SORAnomics (our proposed alternative science to Economics) uses the Value-Trade Theory to diagnose the economic health of societies according the maxims of Adam Smith. A society, whether it be a family, corporation, or country, is wealthy if its productivity (value produced) exceeds its own demand (value needed). This productivity is shown in the “Industry” column (below) while its demand is shown in the “Demand” column. A society is wealthy if its Industry bars are higher than its Demand bars and poor if it is lower. Societal industry is dependent on capital and influenced by trade. Capital is anything that produces value via Industry while Trade is any exchange of the valuable produce of that Industry.
We start our analysis at 1999 when Chavez came to power and before his policies were fully implemented. We compare this to 2013, the year which has the latest data and when his policies have had its full effect. We include 2007, as the middle point between the two years to establish a basic trend.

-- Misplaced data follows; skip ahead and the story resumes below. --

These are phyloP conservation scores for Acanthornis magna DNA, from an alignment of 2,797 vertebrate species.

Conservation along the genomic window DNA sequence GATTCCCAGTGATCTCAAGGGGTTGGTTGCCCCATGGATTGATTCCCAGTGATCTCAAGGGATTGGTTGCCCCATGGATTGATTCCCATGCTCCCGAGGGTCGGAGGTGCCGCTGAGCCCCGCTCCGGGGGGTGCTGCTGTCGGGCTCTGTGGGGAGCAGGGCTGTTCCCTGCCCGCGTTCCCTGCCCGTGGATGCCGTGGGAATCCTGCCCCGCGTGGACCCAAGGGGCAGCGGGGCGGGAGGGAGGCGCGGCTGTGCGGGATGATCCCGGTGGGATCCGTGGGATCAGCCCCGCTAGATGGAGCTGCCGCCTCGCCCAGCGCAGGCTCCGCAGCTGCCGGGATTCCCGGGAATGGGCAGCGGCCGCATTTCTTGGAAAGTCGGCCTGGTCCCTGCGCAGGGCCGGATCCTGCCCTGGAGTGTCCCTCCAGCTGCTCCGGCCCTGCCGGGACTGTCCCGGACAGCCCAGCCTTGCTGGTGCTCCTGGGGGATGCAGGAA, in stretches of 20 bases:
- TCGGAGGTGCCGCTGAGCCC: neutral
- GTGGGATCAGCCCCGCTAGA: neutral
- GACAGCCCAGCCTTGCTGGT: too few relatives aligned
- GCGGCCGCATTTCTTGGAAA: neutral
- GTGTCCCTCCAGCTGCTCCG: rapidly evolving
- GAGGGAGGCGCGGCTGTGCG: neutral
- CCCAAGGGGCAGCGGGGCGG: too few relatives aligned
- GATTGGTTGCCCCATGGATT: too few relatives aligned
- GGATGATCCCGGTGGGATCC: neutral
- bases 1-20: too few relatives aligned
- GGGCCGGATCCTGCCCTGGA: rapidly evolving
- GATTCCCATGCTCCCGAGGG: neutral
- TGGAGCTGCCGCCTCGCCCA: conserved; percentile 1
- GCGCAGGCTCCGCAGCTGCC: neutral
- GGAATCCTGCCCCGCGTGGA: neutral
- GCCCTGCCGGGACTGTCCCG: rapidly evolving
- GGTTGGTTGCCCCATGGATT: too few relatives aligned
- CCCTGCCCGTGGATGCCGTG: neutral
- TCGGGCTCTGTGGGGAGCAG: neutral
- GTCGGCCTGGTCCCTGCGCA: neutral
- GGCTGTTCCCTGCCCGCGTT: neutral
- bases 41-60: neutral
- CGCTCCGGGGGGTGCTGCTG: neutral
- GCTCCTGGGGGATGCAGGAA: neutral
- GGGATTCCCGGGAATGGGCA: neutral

The reason is that oil prices rose in 2013. This means that the 2013 GDP increase is not sustainable.
Now that we have pinpointed the cause of Venezuela's problems to low industry, we need to find out the specific policy changes between 2007 and 2012 that led to a decline in industry in 2013. The two main culprits are:
These were enacted from 2003 and have gradually drained production. In SORAnomics, price controls are a short-term emergency measure during shortages such as famine, war, and disaster. Long-term price controls can mask the real supply situation, since uncontrolled prices indicate the actual supply available. Instead of letting prices rise, the government shuts down or nationalized companies, leading to even lesser production.
Nationalization and land redistribution changes the ownership of assets from those who were skilled in making them productive, to bureaucrats and rent-seekers whose main skill is to gain favor. We see that this has the biggest impact of all. In fact, price controls merely lead into nationalizations, which is the real and direct cause of the decline in industry.
Part 2 will discuss the solutions